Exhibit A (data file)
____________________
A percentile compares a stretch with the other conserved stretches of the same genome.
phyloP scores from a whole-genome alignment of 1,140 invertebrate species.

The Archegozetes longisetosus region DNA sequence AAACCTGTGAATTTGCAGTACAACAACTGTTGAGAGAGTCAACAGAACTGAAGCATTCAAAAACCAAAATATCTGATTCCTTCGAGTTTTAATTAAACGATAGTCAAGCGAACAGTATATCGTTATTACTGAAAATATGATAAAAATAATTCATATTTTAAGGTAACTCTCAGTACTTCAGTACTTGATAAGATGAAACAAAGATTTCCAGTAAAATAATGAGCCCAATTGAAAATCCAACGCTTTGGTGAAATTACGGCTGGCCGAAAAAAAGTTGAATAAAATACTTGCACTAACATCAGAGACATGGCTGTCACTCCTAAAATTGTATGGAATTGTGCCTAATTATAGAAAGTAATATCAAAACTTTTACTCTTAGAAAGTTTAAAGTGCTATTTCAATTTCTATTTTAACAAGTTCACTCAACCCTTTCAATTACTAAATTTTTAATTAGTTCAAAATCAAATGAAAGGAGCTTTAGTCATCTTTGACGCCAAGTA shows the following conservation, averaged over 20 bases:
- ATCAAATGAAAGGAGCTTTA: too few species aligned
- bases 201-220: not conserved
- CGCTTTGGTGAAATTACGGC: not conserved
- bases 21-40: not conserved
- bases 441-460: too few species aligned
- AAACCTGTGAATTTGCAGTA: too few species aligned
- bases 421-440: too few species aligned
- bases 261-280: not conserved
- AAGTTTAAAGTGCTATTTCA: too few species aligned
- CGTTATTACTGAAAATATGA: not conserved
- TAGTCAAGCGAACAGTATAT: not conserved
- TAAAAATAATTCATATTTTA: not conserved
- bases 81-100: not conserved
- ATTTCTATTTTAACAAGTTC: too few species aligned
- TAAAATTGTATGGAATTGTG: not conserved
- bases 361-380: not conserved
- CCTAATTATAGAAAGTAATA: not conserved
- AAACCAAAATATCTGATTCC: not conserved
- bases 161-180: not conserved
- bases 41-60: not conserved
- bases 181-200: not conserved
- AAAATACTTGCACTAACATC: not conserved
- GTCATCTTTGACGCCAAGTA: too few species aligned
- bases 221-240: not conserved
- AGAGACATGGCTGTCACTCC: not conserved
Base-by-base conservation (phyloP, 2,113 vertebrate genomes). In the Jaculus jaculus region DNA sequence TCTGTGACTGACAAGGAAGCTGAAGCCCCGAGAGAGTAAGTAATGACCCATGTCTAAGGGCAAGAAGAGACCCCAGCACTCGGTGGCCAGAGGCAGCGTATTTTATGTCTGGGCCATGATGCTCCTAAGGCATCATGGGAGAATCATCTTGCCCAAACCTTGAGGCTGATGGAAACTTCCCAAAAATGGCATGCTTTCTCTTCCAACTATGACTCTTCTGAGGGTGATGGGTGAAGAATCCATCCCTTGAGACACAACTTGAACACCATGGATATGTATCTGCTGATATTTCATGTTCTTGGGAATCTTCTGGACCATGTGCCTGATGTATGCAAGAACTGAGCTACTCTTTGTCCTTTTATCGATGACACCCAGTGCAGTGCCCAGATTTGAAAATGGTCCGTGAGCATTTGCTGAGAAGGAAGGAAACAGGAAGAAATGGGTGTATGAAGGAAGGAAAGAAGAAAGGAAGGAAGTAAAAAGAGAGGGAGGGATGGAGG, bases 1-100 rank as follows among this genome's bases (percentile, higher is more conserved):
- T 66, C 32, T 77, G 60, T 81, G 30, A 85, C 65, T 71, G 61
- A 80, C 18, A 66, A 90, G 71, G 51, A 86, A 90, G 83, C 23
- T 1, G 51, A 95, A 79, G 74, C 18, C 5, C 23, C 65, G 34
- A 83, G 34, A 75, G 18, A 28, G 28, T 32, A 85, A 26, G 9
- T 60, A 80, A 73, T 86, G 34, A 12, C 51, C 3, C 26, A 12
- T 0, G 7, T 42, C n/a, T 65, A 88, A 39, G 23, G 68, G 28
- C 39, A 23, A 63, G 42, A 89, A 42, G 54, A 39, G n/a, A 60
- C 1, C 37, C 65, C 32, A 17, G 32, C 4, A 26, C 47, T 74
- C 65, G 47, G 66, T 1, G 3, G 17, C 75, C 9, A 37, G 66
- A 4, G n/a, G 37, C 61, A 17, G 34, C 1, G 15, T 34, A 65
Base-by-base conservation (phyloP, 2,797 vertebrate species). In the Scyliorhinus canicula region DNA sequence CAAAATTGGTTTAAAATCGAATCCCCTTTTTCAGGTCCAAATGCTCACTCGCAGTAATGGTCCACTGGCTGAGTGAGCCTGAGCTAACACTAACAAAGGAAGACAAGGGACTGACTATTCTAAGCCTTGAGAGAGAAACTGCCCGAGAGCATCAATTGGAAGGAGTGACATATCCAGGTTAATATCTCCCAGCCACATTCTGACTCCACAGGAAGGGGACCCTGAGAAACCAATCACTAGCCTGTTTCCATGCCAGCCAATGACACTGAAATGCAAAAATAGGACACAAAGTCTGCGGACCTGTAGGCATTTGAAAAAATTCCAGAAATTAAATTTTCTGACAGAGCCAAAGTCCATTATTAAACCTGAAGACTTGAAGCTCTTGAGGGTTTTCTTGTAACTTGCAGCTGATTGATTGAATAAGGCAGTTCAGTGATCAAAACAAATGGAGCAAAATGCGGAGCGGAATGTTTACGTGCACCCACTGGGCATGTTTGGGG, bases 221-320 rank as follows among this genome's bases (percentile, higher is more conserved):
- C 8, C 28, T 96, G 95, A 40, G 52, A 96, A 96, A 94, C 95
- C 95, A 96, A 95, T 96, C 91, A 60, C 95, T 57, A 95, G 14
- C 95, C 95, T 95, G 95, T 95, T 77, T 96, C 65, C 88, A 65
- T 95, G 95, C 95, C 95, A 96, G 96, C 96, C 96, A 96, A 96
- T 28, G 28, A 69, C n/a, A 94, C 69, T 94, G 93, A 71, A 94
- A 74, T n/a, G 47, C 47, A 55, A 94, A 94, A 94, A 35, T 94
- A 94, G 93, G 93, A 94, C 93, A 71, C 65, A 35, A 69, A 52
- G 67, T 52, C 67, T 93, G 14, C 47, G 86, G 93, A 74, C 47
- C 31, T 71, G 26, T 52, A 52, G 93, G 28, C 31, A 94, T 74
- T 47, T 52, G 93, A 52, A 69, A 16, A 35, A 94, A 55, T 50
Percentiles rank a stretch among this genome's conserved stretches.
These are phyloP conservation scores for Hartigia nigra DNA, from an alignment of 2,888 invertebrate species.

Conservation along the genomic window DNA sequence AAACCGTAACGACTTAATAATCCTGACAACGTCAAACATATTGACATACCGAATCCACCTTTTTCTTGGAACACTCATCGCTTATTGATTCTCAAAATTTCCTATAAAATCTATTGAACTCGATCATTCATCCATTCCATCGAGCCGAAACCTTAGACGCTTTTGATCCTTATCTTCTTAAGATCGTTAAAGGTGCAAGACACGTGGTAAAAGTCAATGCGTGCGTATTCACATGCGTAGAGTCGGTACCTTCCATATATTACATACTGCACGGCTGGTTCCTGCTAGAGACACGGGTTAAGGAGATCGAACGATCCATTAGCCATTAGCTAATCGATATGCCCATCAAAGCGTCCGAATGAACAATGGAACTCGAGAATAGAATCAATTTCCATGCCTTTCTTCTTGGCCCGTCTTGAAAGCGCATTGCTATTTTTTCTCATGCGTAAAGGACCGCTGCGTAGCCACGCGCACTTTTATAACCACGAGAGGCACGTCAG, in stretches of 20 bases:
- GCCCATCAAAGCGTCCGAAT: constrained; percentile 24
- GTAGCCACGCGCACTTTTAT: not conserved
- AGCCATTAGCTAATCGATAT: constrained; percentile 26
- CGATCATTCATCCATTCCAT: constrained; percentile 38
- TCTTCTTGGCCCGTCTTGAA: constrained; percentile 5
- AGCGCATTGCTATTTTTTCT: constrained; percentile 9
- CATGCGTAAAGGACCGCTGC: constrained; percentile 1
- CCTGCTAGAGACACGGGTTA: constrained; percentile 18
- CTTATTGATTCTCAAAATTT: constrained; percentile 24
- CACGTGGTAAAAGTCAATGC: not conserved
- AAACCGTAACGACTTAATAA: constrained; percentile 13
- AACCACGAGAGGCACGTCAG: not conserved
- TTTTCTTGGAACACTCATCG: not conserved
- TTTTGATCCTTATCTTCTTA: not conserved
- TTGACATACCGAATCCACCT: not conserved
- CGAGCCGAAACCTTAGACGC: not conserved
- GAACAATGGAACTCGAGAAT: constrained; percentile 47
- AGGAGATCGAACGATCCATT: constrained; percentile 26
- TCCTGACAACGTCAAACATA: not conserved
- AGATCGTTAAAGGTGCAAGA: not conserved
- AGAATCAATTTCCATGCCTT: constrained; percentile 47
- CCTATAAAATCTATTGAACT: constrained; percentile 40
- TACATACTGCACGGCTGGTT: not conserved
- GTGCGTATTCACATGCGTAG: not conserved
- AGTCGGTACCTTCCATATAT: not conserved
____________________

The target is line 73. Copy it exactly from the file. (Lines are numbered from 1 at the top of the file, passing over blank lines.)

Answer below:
- AGATCGTTAAAGGTGCAAGA: not conserved